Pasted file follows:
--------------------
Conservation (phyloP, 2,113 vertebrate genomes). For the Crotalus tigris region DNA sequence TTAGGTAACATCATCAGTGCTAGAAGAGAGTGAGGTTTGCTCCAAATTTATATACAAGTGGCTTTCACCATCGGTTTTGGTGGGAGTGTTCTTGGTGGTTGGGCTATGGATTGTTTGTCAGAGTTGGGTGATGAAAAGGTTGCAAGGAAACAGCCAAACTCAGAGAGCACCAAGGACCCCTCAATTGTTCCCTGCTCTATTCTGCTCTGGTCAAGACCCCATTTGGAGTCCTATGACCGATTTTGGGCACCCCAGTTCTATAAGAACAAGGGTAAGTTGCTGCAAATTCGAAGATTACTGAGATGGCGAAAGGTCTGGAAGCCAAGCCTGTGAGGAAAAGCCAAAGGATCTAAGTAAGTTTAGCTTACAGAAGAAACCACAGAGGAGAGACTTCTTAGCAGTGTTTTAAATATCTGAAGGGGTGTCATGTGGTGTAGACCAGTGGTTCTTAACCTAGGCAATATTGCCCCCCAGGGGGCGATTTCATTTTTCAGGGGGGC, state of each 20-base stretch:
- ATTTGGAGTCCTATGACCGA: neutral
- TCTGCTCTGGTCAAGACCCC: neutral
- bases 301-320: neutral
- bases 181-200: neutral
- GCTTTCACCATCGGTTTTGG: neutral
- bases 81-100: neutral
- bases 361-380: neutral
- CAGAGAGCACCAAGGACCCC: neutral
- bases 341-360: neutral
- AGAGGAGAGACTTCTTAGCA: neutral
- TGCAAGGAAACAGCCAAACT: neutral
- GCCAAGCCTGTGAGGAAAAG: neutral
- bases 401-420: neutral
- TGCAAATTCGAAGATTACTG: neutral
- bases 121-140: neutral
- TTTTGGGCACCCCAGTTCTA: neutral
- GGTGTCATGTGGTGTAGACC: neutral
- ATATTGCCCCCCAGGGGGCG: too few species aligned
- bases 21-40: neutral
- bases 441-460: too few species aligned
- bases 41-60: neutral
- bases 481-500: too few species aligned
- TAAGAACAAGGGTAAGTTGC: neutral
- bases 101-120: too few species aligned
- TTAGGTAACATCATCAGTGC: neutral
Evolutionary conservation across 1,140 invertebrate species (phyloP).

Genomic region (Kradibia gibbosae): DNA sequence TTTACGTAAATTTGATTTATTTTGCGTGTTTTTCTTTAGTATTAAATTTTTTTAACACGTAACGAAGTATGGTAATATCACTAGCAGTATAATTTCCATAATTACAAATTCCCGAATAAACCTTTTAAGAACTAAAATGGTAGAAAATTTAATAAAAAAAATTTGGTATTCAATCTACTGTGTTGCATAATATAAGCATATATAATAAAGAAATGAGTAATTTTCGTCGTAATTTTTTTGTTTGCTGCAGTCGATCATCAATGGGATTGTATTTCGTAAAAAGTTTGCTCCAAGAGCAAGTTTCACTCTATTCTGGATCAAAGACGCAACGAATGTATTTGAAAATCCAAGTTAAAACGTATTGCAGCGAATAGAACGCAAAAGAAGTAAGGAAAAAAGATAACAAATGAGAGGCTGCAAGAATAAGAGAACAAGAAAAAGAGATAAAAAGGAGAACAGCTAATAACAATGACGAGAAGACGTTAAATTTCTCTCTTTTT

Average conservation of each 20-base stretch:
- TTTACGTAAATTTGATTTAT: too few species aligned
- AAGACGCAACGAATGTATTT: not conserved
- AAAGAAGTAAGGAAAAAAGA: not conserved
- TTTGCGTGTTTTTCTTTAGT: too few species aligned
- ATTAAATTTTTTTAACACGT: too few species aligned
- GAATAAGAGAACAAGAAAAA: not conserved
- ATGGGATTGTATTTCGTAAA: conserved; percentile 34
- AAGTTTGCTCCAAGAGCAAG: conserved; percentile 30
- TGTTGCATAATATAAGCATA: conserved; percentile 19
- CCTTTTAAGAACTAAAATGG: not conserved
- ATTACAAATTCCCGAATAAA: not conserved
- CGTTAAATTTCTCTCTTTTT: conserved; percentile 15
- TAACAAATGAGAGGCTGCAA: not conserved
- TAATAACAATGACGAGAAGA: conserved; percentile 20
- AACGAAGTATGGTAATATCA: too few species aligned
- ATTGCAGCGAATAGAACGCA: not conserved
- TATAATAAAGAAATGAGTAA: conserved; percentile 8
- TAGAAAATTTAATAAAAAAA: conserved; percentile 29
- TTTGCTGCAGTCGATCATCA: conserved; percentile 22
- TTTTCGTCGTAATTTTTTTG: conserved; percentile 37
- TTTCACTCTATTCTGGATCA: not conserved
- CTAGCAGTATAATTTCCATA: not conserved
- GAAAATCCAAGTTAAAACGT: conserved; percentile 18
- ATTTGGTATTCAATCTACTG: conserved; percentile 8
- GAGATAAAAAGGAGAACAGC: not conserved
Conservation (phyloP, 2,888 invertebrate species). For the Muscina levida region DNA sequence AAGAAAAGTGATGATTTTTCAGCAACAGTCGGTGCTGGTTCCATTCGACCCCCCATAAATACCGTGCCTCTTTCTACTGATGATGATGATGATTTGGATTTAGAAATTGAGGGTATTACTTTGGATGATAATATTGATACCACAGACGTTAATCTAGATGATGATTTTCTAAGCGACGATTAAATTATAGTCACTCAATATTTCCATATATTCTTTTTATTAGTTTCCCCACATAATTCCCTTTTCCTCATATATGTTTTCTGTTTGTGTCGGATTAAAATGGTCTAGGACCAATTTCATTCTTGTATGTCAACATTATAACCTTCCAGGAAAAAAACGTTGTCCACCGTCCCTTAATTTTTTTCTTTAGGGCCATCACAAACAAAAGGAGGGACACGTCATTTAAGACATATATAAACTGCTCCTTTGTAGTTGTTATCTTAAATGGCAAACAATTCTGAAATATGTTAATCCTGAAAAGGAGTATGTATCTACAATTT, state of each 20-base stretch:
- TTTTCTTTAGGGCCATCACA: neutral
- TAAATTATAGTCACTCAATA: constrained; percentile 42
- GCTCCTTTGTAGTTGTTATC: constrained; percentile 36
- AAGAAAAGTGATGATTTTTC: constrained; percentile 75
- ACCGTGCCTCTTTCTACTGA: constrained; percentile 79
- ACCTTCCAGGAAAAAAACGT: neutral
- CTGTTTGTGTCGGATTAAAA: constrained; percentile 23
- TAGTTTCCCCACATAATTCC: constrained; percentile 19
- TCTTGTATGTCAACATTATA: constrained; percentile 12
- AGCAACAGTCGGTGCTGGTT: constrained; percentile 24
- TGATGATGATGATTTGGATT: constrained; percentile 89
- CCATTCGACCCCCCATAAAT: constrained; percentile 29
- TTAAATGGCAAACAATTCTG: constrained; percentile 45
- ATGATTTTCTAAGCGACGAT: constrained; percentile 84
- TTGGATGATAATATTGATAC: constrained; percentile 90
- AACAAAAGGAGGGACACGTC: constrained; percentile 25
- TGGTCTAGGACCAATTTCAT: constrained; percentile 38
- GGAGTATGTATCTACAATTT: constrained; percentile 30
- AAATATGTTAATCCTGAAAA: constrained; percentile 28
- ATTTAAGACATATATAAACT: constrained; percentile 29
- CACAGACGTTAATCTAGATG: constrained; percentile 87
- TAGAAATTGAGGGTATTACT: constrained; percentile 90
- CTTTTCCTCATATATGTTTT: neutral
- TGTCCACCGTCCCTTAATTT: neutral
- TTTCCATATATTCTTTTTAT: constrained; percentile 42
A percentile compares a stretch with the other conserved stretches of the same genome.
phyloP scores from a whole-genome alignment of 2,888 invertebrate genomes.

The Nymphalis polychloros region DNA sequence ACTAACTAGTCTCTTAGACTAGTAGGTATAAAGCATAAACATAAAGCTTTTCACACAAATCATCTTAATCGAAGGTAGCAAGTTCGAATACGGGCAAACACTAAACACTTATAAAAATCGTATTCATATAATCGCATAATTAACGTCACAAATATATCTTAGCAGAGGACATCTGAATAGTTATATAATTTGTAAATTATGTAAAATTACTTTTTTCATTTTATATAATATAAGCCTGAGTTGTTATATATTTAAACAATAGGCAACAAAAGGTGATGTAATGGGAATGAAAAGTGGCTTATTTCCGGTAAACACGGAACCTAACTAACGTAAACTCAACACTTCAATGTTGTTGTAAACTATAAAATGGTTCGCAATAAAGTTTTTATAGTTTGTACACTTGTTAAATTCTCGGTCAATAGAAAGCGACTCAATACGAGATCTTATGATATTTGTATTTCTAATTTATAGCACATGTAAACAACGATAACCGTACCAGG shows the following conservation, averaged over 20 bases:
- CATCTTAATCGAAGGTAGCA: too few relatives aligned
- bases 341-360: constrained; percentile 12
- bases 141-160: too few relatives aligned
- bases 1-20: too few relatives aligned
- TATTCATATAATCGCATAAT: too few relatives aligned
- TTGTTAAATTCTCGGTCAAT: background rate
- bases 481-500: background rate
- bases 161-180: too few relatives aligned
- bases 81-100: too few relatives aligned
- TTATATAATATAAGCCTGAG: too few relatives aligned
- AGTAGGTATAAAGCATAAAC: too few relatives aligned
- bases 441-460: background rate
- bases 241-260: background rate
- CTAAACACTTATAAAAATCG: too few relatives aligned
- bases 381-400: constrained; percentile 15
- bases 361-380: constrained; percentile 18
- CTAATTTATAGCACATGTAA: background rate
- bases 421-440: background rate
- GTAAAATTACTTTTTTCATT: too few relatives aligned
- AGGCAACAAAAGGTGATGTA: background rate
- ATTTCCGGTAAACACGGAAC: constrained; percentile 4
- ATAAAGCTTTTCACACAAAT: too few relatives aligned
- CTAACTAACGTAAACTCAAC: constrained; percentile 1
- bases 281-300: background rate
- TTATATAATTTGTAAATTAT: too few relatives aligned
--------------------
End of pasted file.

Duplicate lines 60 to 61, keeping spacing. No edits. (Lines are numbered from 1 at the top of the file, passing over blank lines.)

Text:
- ACCGTGCCTCTTTCTACTGA: constrained; percentile 79
- ACCTTCCAGGAAAAAAACGT: neutral